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The History of 3D Studio – Gary Yost interview

- Tom mentions that the name 3D Studio was suggested by Autodesk marketing, along with other possibilities such as “Yost”. Do you recall other possible names that were considered?

Tom’s memory is correct… there was a very surreal meeting in which I had to shoot down the idea of using my own name as a brand for the Autodesk line of DCC products.  The name 3D Studio came about because Tom, Jack Powell and I had previously created a package called Cyber Studio for the AtariST, which included CAD-3D as the primary component, along with some other plugins and 3D clip art.  3D Studio is just a concatenation of the second parts of CAD-3D and Cyber Studio.  3D Studio!

- John Walker recommends in April 1991 to “move the product to Windows as soon as technically feasible”. When and why did you decide to embark on the development of 3D Studio MAX?

Image created with a beta of 3D Studio Max in 1995
by José María De Espona

Oh boy.  We had a good thing going with 3DS DOS.  Lots of IPAS plugins, great enthusiastic user base and excellent sales.  But there were lots of problems with that architecture and we all knew that we wouldn’t be able to keep our DOS users happy once Windows was capable of supporting large memory via 32bit addressing.  The separate working modules were a huge problem, along with lack of procedural editing and totally modal IPAS plug-ins.  These things drove us (and our customers) crazy by the time we got to DOSr3, and as soon as we found out from IBM that WinNT 3.1 was going to be released summer 1993 we made the decision to re-architect.  The first step was hiring Don Brittain away from Wavefront, where he was chief scientist.  Don was unhappy with Wavefront’s decision not to move to the PC platform and he’d been talking with me about that.  In fact, Don was on the verge of accepting a job at Microsoft and moving from Santa Barbara to Seattle when I came to him in January 1993 and asked him to join our team.  Of course when he found that he could work from his home instead of moving that was a great benefit, and he started working on Max prototypes in February.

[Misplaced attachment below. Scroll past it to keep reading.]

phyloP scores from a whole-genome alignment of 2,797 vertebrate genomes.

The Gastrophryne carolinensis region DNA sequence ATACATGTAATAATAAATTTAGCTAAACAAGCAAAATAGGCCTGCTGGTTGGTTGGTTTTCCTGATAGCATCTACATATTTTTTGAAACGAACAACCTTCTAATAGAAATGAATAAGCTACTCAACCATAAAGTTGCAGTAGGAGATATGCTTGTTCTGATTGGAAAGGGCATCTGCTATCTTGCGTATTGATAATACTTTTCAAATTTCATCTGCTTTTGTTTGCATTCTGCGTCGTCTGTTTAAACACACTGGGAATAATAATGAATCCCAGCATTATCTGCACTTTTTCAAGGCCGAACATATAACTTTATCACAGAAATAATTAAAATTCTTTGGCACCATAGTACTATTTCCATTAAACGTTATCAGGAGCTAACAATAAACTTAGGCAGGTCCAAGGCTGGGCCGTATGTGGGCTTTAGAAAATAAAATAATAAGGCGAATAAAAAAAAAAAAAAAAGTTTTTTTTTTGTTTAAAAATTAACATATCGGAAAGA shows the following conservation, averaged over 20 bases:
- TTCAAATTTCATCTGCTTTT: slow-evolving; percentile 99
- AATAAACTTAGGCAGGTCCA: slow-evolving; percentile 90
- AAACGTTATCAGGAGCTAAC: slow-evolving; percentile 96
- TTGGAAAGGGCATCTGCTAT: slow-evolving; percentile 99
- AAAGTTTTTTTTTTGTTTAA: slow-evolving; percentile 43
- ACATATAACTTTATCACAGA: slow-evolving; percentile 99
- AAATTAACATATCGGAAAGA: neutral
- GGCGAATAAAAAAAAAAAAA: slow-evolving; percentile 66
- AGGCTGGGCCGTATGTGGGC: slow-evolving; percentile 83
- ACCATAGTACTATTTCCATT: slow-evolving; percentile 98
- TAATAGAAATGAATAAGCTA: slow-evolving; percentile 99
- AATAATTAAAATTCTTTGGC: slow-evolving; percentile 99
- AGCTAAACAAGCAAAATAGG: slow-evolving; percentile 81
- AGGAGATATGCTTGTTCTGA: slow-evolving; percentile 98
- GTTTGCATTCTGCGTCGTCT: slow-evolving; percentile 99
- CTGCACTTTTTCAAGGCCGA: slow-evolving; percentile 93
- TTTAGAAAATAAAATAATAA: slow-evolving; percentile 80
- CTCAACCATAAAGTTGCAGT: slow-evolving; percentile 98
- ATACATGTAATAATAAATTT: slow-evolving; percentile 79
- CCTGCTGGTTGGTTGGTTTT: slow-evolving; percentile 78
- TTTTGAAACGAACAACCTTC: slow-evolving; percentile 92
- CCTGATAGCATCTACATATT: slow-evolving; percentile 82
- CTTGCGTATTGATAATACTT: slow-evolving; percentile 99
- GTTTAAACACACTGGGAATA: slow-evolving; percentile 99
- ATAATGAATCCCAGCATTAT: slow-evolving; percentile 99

1993 was a big year for 3DS/DOS too.  We added hundreds of new features while Don was in the skunkworks with the Windows version.  He had some pretty exciting prototypes working by the end of that year and we were all itching to move over and get working.  But there were still some critical features we needed to get into the DOS version before we spent 2 years on the new platform… particularly inverse kinematics.  Remember, we only had 2 developers on DOS and 1 on Max at the time… no extra resources were available.  Fortunately I’d been working with Rolf Berteig on some interesting IPAS plugins (in the area of L-System plantlife) and he was such a joy to work with that I began talking to him about doing a more ambitious IPAS IK plugin.  He jumped right in and that became the heart of 3DS/DOSr4 (well, maybe we should’ve called it 3.5).  It was obvious that Rolf was an intrepid software engineer… he had no qualms going anywhere or doing anything.  During that project we made him an offer to become a full partner and work on Max with us as soon as he was finished.  Once DOSr4 shipped in mid ’94 we had four brilliant and completely unstoppable engineers to focus on Max.